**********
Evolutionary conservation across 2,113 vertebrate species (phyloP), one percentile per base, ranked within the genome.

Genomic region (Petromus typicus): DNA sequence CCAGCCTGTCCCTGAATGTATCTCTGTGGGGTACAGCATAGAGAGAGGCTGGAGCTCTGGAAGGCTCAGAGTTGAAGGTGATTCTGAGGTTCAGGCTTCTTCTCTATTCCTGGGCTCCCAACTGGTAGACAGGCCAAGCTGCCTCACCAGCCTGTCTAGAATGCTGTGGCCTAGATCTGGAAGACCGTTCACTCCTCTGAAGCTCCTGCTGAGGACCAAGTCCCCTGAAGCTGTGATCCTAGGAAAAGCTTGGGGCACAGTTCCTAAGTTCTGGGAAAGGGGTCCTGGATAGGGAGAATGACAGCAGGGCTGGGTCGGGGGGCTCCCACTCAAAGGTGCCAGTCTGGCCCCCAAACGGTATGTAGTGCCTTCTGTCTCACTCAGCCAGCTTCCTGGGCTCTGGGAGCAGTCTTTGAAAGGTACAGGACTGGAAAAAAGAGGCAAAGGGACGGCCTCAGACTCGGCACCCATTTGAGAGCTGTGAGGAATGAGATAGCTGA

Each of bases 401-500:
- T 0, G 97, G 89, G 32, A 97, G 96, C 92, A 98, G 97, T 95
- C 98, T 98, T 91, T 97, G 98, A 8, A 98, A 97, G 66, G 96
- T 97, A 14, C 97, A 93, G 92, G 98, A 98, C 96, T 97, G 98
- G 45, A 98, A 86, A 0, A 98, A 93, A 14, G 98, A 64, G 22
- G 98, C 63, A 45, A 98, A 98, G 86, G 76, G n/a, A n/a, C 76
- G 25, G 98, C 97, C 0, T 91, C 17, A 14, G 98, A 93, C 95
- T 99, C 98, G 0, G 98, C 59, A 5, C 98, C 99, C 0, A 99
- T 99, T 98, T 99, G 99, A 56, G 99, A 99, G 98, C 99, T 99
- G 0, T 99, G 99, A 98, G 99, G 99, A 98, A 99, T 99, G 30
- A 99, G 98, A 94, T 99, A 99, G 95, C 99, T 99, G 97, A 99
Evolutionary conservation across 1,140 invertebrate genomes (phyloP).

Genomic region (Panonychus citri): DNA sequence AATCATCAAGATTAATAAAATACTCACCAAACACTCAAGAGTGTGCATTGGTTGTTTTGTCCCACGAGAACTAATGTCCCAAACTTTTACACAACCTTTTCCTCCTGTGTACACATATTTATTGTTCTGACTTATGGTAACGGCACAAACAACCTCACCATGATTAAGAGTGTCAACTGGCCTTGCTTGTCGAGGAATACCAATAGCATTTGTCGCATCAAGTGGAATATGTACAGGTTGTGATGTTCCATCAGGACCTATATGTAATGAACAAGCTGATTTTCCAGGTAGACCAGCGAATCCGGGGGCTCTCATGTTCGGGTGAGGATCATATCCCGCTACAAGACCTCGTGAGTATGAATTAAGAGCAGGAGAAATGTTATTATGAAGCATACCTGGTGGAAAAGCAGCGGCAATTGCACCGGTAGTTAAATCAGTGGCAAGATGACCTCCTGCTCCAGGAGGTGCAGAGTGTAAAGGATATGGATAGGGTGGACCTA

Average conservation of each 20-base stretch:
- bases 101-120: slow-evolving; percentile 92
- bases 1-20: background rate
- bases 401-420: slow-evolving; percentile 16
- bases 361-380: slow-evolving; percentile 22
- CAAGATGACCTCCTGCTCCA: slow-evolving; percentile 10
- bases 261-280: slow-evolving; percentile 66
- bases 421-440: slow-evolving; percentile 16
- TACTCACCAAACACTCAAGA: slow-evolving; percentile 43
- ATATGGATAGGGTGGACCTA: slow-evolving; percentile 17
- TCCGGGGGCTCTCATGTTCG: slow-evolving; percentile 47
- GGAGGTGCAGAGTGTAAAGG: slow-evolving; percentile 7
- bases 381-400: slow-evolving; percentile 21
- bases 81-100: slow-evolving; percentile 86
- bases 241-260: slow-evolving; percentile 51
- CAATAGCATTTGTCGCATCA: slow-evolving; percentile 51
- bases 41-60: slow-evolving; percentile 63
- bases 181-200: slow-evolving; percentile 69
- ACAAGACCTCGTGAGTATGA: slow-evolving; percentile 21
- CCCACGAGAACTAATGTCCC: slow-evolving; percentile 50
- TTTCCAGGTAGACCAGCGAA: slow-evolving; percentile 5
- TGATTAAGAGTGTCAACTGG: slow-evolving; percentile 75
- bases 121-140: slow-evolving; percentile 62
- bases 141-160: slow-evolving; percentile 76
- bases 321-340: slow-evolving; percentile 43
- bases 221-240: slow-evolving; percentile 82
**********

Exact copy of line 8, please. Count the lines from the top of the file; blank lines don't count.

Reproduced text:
- G 98, C 63, A 45, A 98, A 98, G 86, G 76, G n/a, A n/a, C 76